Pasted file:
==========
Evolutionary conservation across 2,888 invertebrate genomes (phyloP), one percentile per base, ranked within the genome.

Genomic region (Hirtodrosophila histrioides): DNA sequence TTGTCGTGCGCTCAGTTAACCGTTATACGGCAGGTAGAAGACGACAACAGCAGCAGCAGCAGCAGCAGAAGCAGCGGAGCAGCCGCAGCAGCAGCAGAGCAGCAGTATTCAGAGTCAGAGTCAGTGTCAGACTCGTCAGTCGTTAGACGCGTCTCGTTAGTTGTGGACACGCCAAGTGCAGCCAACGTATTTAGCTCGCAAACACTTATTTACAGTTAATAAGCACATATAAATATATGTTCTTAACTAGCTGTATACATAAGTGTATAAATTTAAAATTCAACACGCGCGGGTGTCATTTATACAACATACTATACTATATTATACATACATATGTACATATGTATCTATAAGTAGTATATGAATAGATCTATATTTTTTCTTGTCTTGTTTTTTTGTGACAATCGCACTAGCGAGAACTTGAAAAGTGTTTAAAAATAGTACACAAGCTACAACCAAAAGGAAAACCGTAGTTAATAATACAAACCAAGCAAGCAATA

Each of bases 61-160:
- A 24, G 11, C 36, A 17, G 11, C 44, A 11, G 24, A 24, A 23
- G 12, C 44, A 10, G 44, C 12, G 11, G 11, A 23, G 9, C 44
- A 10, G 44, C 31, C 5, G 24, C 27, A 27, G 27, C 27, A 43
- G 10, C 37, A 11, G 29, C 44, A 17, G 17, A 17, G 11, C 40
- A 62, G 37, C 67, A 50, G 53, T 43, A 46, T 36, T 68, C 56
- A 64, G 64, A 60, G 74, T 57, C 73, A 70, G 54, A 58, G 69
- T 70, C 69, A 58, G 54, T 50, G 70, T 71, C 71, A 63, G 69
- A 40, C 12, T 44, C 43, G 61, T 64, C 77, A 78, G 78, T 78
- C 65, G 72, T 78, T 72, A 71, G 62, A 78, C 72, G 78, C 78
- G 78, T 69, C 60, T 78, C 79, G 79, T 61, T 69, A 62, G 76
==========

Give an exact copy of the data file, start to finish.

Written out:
Evolutionary conservation across 2,888 invertebrate genomes (phyloP), one percentile per base, ranked within the genome.

Genomic region (Hirtodrosophila histrioides): DNA sequence TTGTCGTGCGCTCAGTTAACCGTTATACGGCAGGTAGAAGACGACAACAGCAGCAGCAGCAGCAGCAGAAGCAGCGGAGCAGCCGCAGCAGCAGCAGAGCAGCAGTATTCAGAGTCAGAGTCAGTGTCAGACTCGTCAGTCGTTAGACGCGTCTCGTTAGTTGTGGACACGCCAAGTGCAGCCAACGTATTTAGCTCGCAAACACTTATTTACAGTTAATAAGCACATATAAATATATGTTCTTAACTAGCTGTATACATAAGTGTATAAATTTAAAATTCAACACGCGCGGGTGTCATTTATACAACATACTATACTATATTATACATACATATGTACATATGTATCTATAAGTAGTATATGAATAGATCTATATTTTTTCTTGTCTTGTTTTTTTGTGACAATCGCACTAGCGAGAACTTGAAAAGTGTTTAAAAATAGTACACAAGCTACAACCAAAAGGAAAACCGTAGTTAATAATACAAACCAAGCAAGCAATA

Each of bases 61-160:
- A 24, G 11, C 36, A 17, G 11, C 44, A 11, G 24, A 24, A 23
- G 12, C 44, A 10, G 44, C 12, G 11, G 11, A 23, G 9, C 44
- A 10, G 44, C 31, C 5, G 24, C 27, A 27, G 27, C 27, A 43
- G 10, C 37, A 11, G 29, C 44, A 17, G 17, A 17, G 11, C 40
- A 62, G 37, C 67, A 50, G 53, T 43, A 46, T 36, T 68, C 56
- A 64, G 64, A 60, G 74, T 57, C 73, A 70, G 54, A 58, G 69
- T 70, C 69, A 58, G 54, T 50, G 70, T 71, C 71, A 63, G 69
- A 40, C 12, T 44, C 43, G 61, T 64, C 77, A 78, G 78, T 78
- C 65, G 72, T 78, T 72, A 71, G 62, A 78, C 72, G 78, C 78
- G 78, T 69, C 60, T 78, C 79, G 79, T 61, T 69, A 62, G 76